42 Microbial Growth at High Temperatures Organisms with growth temperature optima between 45ºC and 80ºC are called thermophiles, and those with optima greater than 80°C are called hyperthermophiles.These organisms inhabit hot environments up to and including boiling hot springs, as well as undersea hydrothermal vents that can have temperatures in excess of 100ºC.
43 Thermophiles and hyperthermophiles produce heat-stable macromolecules, such as Taq polymerase, which is used to automate the repetitive steps in the polymerase chain reaction (PCR) technique.
44 Table 6.1 shows upper temperature limits for growth of living organisms.
45 Environmental Effects on Microbial Growth: pH, Osmolarity, and Oxygen, The acidity or alkalinity of an environment can greatly affect microbial growth.
47 Some organisms have evolved to grow best at low or high pH, but most organisms grow best between pH 6 and 8. The internal pH of a cell must stay relatively close to neutral even though the external pH is highly acidic or basic.Organisms that grow best at low pH are called acidophiles; those that grow best at high pH are called alkaliphiles.
48 Osmotic Effects on Microbial Growth Water activity becomes limiting to an organism when the dissolved solute concentration in its environment increases. At high solute conc. water activity decreases
50 Some microorganisms (halophiles) have evolved to grow best at reduced water potential, and some (extreme halophiles) even require high levels of salts for growth.Halotolerant organisms can tolerate some reduction in the water activity of their environment but generally grow best in the absence of the added solute (Figure 6.23).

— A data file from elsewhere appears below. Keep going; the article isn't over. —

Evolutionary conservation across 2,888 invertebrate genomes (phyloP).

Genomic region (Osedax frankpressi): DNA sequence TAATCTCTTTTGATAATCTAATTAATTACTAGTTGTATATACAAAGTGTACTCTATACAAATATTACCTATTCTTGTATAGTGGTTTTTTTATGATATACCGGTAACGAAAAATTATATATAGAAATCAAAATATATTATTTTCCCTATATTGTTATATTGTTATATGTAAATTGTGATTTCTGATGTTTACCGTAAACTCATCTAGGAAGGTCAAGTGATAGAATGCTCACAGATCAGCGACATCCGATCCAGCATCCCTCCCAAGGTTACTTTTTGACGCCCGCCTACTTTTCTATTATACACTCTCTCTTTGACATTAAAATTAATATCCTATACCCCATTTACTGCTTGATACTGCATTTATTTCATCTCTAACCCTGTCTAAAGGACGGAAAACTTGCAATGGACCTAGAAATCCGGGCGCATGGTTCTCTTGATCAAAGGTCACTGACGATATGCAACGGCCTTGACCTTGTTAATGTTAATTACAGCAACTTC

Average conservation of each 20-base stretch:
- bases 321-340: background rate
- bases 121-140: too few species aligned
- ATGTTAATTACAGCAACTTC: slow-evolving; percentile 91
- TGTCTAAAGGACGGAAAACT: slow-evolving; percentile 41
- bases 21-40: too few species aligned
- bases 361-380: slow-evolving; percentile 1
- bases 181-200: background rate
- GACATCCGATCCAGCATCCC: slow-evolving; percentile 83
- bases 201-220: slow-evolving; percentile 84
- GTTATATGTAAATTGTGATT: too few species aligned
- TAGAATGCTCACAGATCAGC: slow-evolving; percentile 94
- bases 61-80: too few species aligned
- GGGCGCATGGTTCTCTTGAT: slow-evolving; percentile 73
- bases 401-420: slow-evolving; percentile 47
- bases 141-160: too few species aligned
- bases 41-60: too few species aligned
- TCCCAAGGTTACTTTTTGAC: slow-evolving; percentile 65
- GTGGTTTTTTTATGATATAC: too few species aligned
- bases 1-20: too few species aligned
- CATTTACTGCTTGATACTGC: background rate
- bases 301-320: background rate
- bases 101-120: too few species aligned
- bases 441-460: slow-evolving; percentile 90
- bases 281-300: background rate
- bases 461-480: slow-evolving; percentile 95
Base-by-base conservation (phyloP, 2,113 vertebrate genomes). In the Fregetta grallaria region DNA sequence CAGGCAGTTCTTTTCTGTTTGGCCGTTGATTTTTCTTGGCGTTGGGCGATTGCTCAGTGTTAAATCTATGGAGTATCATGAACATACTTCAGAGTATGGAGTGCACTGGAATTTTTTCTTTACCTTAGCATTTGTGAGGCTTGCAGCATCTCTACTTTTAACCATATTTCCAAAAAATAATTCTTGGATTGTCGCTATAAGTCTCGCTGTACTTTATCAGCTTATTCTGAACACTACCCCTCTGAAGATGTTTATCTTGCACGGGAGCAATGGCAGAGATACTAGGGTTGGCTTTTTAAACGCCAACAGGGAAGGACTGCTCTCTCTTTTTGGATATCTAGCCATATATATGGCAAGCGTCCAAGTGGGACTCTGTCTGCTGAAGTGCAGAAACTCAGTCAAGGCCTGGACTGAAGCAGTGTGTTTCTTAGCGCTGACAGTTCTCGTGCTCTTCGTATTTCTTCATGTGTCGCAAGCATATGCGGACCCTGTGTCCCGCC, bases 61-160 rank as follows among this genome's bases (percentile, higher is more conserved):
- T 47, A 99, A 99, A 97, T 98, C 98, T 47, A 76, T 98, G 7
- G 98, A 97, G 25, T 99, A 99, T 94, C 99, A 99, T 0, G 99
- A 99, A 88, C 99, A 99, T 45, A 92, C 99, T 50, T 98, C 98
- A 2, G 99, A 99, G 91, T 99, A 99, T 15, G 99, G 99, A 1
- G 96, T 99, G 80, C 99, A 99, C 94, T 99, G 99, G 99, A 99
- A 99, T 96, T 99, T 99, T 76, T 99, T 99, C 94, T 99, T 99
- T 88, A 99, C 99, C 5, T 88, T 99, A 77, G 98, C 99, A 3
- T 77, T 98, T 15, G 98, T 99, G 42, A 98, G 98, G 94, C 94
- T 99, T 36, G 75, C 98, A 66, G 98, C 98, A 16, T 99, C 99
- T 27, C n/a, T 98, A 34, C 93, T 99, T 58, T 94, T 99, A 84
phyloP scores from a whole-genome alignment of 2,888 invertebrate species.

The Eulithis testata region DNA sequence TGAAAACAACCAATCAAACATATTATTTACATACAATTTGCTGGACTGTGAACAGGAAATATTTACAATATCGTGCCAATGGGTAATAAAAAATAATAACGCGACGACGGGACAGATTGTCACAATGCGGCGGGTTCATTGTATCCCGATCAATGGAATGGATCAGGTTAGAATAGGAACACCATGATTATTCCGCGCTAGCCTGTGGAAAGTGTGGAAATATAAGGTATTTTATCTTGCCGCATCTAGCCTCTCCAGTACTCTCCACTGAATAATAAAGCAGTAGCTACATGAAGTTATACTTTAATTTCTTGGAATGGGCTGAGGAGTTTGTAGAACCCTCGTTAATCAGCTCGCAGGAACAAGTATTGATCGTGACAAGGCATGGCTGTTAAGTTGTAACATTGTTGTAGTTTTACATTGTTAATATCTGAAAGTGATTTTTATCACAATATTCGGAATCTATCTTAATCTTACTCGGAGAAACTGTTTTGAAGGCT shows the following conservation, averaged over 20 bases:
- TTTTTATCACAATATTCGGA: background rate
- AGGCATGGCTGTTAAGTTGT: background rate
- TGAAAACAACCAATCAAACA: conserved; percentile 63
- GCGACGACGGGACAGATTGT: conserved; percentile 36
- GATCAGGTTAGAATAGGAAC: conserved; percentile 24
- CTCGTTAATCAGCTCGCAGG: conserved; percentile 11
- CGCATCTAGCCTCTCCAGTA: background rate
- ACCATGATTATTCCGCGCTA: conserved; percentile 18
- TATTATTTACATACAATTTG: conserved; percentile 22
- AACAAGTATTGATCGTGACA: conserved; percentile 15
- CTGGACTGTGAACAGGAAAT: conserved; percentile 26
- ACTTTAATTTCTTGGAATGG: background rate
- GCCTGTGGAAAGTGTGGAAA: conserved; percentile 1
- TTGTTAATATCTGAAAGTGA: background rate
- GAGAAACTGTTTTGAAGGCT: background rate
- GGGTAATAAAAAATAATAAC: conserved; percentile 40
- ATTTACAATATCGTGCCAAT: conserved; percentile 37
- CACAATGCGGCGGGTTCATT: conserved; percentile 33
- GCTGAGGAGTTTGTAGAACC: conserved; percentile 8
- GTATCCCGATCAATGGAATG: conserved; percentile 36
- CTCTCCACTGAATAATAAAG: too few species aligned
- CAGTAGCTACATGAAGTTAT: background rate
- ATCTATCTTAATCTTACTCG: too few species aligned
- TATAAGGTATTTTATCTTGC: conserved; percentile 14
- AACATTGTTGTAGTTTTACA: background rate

52 Xerophiles are able to grow in very dry environments. Water activity becomes limiting to an organism when the dissolved solute concentration in its environment increases.To counteract this situation, organisms produce or accumulate intracellular compatible solutes (Figure 6.24; Table 6.3) that maintain the cell in positive water balance.
57 Oxygen and Microbial Growth Table 6.4 shows the relationships of some microorganisms to oxygen.
58 Aerobes require oxygen to live, whereas anaerobes do not and may even be killed by oxygen. Facultative organisms can live with or without oxygen. Aerotolerant anaerobes can tolerate oxygen and grow in its presence even though they cannot use it.Microaerophiles are aerobes that can use oxygen only when it is present at levels reduced from that in air.
59 A reducing agent such as thioglycolate can be added to a medium to test an organism's requirement for oxygen (Figure 6.25).
63 Toxic Forms of OxygenSeveral toxic forms of oxygen can be formed in the cell, but enzymes are present that can neutralize most of them (Figure 6.28). Superoxide in particular seems to be a common toxic oxygen species.